> this driver is design for this purpose, and even then, I don't know if
> the gain will be significant. There are many factors that will achieve
> speed: well design DB schema, properly architectured DB access, properly
> designed (sequences of) query.
> We have already improved some of this, but to do more, maybe we should
> follow some pattern that will make full use of jTDS power. We are now
> modifying some time consuming transactions to batch queries (whenever
> possible).


jTDS is faster in most situations than other JDBC drivers for SQL
Server and yes it was designed and refactored and tested for that. It
is also becoming at least as stable as the top commercial drivers;
maybe you should also test for errors. However the fact of the matter
is that unless you're transferring large amounts of data to and from
the server the major factor affecting performance is network latency,
i.e. even if jTDS processes some response twice as fast as the MS
driver, the time it will take to send the request and receive the
answer from SQL Server is orders of magnitude greater than the
processing time so it will make no difference whatsoever. This is not
taking into account the fact that (AFAI understand) your application is
a web app and there's an extra layer of network communication there.

> In short (finally ), what we'd like to know is what settings, driver
> configuration, mode in which jTDS is unbeatable?


This might be stretching it a little; jTDS isn't unbeatable. It's just
pretty fast; there will always be some situations in which other
drivers will be marginally faster, mostly because jTDS maintains
compatibility with _very_old_ SQL Server and Sybase versions and is
both a JDBC 2.0 and 3.0 implementation (no other driver AFAIK will work
_with_the_same_binaries_ on both Java 1.3 and 1.4 or later).

But this is compared to the commercial drivers; the MS driver is a
particularly bad implementation (probably so in order to convince Java
programmers that Java is slow and more unstable than .Net or whatever).
There's the selectMethod problem I explained in my previous post,
there's the fact that prepared statements aren't actually prepared but
sent again and again on each execution, there's the fact that it does
pretty complex SQL parsing compared to jTDS, there's no statement
caching, no real batching support and there's the undeniable fact that
MS has only fixed a few dozen minor bugs in about 4 years (!) although
bug reports and feature requests abound (jTDS has had a few hundred
bugfixes in the same time period and a lot of new features added).

But let's get over trashing the MS driver. There are a few things you
should look at when setting up jTDS; all of these are at least touched
in the jTDS FAQ ( http://jtds.sourceforge.net/faq.html ). In the
current (1.0.3) version you should take a look at the
sendStringParametersAsUnicode property (also important with other SQL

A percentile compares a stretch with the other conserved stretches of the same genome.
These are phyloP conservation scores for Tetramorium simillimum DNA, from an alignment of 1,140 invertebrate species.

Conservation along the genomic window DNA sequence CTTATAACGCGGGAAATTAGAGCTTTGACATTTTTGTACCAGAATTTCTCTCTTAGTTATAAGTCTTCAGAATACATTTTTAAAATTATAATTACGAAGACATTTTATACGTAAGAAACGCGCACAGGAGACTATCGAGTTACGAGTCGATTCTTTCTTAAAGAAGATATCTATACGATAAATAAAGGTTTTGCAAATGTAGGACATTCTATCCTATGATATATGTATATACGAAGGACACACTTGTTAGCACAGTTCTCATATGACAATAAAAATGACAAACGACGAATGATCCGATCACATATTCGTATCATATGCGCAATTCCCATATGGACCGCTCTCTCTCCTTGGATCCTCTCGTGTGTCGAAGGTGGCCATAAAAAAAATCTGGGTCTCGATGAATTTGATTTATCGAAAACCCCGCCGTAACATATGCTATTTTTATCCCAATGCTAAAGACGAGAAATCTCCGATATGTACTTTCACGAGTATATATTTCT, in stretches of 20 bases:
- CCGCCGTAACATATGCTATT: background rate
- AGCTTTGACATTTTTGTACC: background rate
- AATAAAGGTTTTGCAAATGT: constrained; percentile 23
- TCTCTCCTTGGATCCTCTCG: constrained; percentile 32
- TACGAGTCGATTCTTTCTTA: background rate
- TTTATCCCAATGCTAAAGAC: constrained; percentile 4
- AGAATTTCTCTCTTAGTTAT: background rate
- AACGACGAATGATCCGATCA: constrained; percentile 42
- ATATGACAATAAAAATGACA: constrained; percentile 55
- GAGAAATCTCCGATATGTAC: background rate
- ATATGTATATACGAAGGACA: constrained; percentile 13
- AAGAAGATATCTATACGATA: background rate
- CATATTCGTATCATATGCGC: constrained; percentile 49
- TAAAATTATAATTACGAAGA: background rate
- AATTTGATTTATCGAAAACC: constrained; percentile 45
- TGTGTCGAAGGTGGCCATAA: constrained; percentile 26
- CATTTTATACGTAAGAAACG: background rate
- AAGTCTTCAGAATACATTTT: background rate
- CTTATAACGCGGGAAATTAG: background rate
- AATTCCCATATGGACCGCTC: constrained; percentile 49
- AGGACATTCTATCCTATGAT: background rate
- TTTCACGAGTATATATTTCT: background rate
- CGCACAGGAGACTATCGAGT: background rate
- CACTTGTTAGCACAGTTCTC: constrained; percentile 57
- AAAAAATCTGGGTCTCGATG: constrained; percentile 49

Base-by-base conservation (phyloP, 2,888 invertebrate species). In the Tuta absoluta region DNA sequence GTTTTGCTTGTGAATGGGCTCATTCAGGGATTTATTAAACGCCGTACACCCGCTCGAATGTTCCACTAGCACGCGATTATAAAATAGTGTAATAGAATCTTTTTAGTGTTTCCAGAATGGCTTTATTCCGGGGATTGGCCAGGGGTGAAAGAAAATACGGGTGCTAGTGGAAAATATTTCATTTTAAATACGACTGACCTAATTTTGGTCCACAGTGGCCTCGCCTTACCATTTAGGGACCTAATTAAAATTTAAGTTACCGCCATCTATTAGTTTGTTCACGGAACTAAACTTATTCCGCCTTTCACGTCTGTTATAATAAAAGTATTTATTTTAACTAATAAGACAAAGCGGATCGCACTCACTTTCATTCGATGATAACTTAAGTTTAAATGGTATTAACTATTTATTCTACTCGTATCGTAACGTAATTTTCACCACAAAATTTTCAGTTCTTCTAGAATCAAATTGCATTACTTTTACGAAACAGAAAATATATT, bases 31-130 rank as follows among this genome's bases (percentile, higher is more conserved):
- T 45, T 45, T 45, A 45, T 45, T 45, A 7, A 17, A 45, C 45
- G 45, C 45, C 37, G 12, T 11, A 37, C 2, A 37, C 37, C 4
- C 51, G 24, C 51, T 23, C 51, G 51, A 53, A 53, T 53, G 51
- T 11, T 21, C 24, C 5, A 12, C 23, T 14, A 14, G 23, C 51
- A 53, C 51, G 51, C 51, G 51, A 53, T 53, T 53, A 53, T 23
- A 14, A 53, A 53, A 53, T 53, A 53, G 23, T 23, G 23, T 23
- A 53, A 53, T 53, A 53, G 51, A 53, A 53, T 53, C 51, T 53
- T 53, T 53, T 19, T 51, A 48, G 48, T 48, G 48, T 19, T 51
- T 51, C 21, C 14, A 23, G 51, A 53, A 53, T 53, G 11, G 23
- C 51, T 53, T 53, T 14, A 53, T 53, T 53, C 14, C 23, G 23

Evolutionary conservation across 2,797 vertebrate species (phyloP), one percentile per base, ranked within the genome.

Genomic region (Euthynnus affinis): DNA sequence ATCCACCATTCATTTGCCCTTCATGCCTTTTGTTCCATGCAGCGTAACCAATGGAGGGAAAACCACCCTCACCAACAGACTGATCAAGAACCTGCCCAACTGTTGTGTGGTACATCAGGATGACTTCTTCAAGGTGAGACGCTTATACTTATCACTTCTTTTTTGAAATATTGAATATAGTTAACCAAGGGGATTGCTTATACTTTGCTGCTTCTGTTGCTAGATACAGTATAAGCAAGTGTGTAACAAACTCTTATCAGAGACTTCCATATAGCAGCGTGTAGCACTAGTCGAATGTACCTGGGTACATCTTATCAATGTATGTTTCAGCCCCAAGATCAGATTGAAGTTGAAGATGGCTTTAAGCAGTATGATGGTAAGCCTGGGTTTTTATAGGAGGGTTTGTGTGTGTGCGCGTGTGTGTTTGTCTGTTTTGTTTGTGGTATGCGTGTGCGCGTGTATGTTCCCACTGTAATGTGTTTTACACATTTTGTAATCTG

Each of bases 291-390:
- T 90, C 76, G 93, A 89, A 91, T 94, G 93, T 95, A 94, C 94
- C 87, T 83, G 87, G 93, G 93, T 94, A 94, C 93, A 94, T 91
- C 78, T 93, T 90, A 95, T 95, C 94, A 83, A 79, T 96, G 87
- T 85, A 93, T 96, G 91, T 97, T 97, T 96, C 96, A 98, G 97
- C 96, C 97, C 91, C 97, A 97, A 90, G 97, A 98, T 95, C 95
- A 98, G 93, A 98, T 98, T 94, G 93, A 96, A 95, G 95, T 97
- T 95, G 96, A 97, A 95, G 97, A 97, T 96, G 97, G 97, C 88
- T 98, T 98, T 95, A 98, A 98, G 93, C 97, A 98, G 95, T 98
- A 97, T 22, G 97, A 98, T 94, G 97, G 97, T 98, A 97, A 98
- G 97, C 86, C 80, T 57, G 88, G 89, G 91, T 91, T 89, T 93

Server drivers), prepareSQL (which controls how and if statements are
prepared), maxStatement (the size of the prepared statement cache) and
namedPipe (which could make a huge difference if SQL Server and the JVM
are running on the same server). In the current development version
(and the upcoming 1.1 release) there are properties to control how much
data is cached to memory before dumping to disk in the case of
concurrent statement execution, using fast forward only cursors instead
of direct, firehose cursors (this should help with concurrency, but it
will affect direct measured performance), newly implemented support for
prepareSQL=3 (the new default, it isn't affected by transaction
rollbacks) and meta data caching for prepared statements (improves
performance in some extreme prepare-execute-close cases with up to 50%
-- e.g. with Hibernate and rather complex result sets).

As you can see, there are a lot of things you should/could look at and
there's no single answer to how jTDS should be set up. We have tried to
come up with some sensible defaults, that should provide good
performance in most cases (and stability -- e.g. the metadata caching
can break things if the schema changes so it is disabled by default).

The two major things you can do are (i) enable named pipes if running
on the same server (this will render timeouts useless) and/or (ii) get
the current develiopment version (which is pretty stable, we're close
to releasing it) and try the new changes (they are already documented
in the HTML documentation).

Hope this helps more than confuses. )

Alin.

 
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JScoobyCed
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      06-09-2005
(E-Mail Removed) wrote:
>
> Hope this helps more than confuses. )
>
> Alin.
>


Thanks a lot Alin. We are setting up a new benchmark. Unfortunately, our
live environment has two separate servers (hardware) for Tomcat and MS SQL.
I will post here when we got some results.

--
JSC
 
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JScoobyCed
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      06-21-2005
Hi again,

We have finished benchmarking our application, with MS driver and jTDS
driver comparison. Wow ! It's impressive.
After finding the best settings (in term of memory, threads, tomcat
settings, timeouts, etc), we have mostly 40% better results in our Use
Cases with te jTDS driver.
Thank you for your concerns Alin.

--
JSC
 
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alin@earthling.net
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      06-21-2005
That's great news! )

In case you have any other problems with jTDS (including performance
issues) don't hesitate to let us know on the jTDS forums on
SourceForge.

Alin,
The jTDS Project.